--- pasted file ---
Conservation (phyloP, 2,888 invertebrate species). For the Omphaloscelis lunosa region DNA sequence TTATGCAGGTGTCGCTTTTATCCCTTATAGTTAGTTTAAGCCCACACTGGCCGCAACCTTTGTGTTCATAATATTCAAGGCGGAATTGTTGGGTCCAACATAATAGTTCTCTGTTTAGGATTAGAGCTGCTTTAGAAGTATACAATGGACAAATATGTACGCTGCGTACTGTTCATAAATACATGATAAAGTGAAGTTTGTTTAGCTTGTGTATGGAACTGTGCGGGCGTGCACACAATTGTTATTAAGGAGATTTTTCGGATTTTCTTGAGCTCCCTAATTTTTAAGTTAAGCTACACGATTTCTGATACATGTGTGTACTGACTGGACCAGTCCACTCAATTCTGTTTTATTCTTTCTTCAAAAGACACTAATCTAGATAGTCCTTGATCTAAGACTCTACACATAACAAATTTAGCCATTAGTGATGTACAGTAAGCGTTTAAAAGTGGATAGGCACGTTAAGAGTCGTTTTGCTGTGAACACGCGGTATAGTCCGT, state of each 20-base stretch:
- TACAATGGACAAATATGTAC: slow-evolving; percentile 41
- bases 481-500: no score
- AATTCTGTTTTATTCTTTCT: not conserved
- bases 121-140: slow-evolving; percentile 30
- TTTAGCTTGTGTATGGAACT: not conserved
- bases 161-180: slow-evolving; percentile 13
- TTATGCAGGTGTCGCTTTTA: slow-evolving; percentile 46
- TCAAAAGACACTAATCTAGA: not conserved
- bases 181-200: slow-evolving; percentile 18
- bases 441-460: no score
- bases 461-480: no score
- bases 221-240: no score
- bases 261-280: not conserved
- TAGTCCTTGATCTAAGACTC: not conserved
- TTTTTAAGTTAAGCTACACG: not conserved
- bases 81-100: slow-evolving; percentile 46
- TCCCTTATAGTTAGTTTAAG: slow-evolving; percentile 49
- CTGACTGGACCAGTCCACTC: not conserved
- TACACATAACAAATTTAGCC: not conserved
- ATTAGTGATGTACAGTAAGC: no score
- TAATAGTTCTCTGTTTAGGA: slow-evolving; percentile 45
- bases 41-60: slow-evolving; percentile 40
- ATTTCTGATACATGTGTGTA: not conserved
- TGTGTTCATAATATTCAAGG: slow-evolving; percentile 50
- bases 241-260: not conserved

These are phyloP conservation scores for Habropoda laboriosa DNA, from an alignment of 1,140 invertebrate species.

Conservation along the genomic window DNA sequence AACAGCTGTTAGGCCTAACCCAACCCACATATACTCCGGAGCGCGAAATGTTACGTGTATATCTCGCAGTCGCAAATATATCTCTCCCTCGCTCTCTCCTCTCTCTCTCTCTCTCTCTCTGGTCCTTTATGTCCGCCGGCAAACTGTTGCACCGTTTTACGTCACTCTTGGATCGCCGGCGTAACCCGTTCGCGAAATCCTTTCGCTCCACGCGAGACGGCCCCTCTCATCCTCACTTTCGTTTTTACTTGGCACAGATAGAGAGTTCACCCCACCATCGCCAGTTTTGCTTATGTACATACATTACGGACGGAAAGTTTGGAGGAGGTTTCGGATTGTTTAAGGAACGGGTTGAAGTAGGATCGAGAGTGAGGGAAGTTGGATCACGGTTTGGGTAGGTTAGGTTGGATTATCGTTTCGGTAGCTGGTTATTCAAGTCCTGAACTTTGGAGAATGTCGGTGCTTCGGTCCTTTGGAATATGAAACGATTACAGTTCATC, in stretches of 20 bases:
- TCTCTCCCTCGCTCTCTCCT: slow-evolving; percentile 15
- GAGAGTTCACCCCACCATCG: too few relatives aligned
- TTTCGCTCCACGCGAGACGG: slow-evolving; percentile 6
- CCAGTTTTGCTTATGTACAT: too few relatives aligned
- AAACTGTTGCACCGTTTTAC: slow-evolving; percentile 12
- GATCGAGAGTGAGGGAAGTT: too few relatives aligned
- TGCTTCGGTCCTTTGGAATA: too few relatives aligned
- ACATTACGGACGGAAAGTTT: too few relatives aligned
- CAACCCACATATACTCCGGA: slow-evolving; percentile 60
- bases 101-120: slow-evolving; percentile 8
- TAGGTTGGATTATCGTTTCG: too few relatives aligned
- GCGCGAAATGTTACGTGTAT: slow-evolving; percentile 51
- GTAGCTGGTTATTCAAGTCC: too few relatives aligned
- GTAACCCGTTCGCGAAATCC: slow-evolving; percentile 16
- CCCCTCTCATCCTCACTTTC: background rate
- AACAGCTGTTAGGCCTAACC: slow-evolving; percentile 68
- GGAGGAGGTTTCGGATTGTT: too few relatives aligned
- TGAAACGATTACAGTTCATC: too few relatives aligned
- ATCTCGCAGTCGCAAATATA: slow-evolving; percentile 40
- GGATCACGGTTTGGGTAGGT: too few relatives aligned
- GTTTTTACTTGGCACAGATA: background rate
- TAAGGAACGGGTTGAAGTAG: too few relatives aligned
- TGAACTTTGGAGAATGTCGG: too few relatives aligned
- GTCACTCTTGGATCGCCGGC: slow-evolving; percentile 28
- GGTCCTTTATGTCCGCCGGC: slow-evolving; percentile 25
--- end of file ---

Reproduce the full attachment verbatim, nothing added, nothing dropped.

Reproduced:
Conservation (phyloP, 2,888 invertebrate species). For the Omphaloscelis lunosa region DNA sequence TTATGCAGGTGTCGCTTTTATCCCTTATAGTTAGTTTAAGCCCACACTGGCCGCAACCTTTGTGTTCATAATATTCAAGGCGGAATTGTTGGGTCCAACATAATAGTTCTCTGTTTAGGATTAGAGCTGCTTTAGAAGTATACAATGGACAAATATGTACGCTGCGTACTGTTCATAAATACATGATAAAGTGAAGTTTGTTTAGCTTGTGTATGGAACTGTGCGGGCGTGCACACAATTGTTATTAAGGAGATTTTTCGGATTTTCTTGAGCTCCCTAATTTTTAAGTTAAGCTACACGATTTCTGATACATGTGTGTACTGACTGGACCAGTCCACTCAATTCTGTTTTATTCTTTCTTCAAAAGACACTAATCTAGATAGTCCTTGATCTAAGACTCTACACATAACAAATTTAGCCATTAGTGATGTACAGTAAGCGTTTAAAAGTGGATAGGCACGTTAAGAGTCGTTTTGCTGTGAACACGCGGTATAGTCCGT, state of each 20-base stretch:
- TACAATGGACAAATATGTAC: slow-evolving; percentile 41
- bases 481-500: no score
- AATTCTGTTTTATTCTTTCT: not conserved
- bases 121-140: slow-evolving; percentile 30
- TTTAGCTTGTGTATGGAACT: not conserved
- bases 161-180: slow-evolving; percentile 13
- TTATGCAGGTGTCGCTTTTA: slow-evolving; percentile 46
- TCAAAAGACACTAATCTAGA: not conserved
- bases 181-200: slow-evolving; percentile 18
- bases 441-460: no score
- bases 461-480: no score
- bases 221-240: no score
- bases 261-280: not conserved
- TAGTCCTTGATCTAAGACTC: not conserved
- TTTTTAAGTTAAGCTACACG: not conserved
- bases 81-100: slow-evolving; percentile 46
- TCCCTTATAGTTAGTTTAAG: slow-evolving; percentile 49
- CTGACTGGACCAGTCCACTC: not conserved
- TACACATAACAAATTTAGCC: not conserved
- ATTAGTGATGTACAGTAAGC: no score
- TAATAGTTCTCTGTTTAGGA: slow-evolving; percentile 45
- bases 41-60: slow-evolving; percentile 40
- ATTTCTGATACATGTGTGTA: not conserved
- TGTGTTCATAATATTCAAGG: slow-evolving; percentile 50
- bases 241-260: not conserved

These are phyloP conservation scores for Habropoda laboriosa DNA, from an alignment of 1,140 invertebrate species.

Conservation along the genomic window DNA sequence AACAGCTGTTAGGCCTAACCCAACCCACATATACTCCGGAGCGCGAAATGTTACGTGTATATCTCGCAGTCGCAAATATATCTCTCCCTCGCTCTCTCCTCTCTCTCTCTCTCTCTCTCTGGTCCTTTATGTCCGCCGGCAAACTGTTGCACCGTTTTACGTCACTCTTGGATCGCCGGCGTAACCCGTTCGCGAAATCCTTTCGCTCCACGCGAGACGGCCCCTCTCATCCTCACTTTCGTTTTTACTTGGCACAGATAGAGAGTTCACCCCACCATCGCCAGTTTTGCTTATGTACATACATTACGGACGGAAAGTTTGGAGGAGGTTTCGGATTGTTTAAGGAACGGGTTGAAGTAGGATCGAGAGTGAGGGAAGTTGGATCACGGTTTGGGTAGGTTAGGTTGGATTATCGTTTCGGTAGCTGGTTATTCAAGTCCTGAACTTTGGAGAATGTCGGTGCTTCGGTCCTTTGGAATATGAAACGATTACAGTTCATC, in stretches of 20 bases:
- TCTCTCCCTCGCTCTCTCCT: slow-evolving; percentile 15
- GAGAGTTCACCCCACCATCG: too few relatives aligned
- TTTCGCTCCACGCGAGACGG: slow-evolving; percentile 6
- CCAGTTTTGCTTATGTACAT: too few relatives aligned
- AAACTGTTGCACCGTTTTAC: slow-evolving; percentile 12
- GATCGAGAGTGAGGGAAGTT: too few relatives aligned
- TGCTTCGGTCCTTTGGAATA: too few relatives aligned
- ACATTACGGACGGAAAGTTT: too few relatives aligned
- CAACCCACATATACTCCGGA: slow-evolving; percentile 60
- bases 101-120: slow-evolving; percentile 8
- TAGGTTGGATTATCGTTTCG: too few relatives aligned
- GCGCGAAATGTTACGTGTAT: slow-evolving; percentile 51
- GTAGCTGGTTATTCAAGTCC: too few relatives aligned
- GTAACCCGTTCGCGAAATCC: slow-evolving; percentile 16
- CCCCTCTCATCCTCACTTTC: background rate
- AACAGCTGTTAGGCCTAACC: slow-evolving; percentile 68
- GGAGGAGGTTTCGGATTGTT: too few relatives aligned
- TGAAACGATTACAGTTCATC: too few relatives aligned
- ATCTCGCAGTCGCAAATATA: slow-evolving; percentile 40
- GGATCACGGTTTGGGTAGGT: too few relatives aligned
- GTTTTTACTTGGCACAGATA: background rate
- TAAGGAACGGGTTGAAGTAG: too few relatives aligned
- TGAACTTTGGAGAATGTCGG: too few relatives aligned
- GTCACTCTTGGATCGCCGGC: slow-evolving; percentile 28
- GGTCCTTTATGTCCGCCGGC: slow-evolving; percentile 25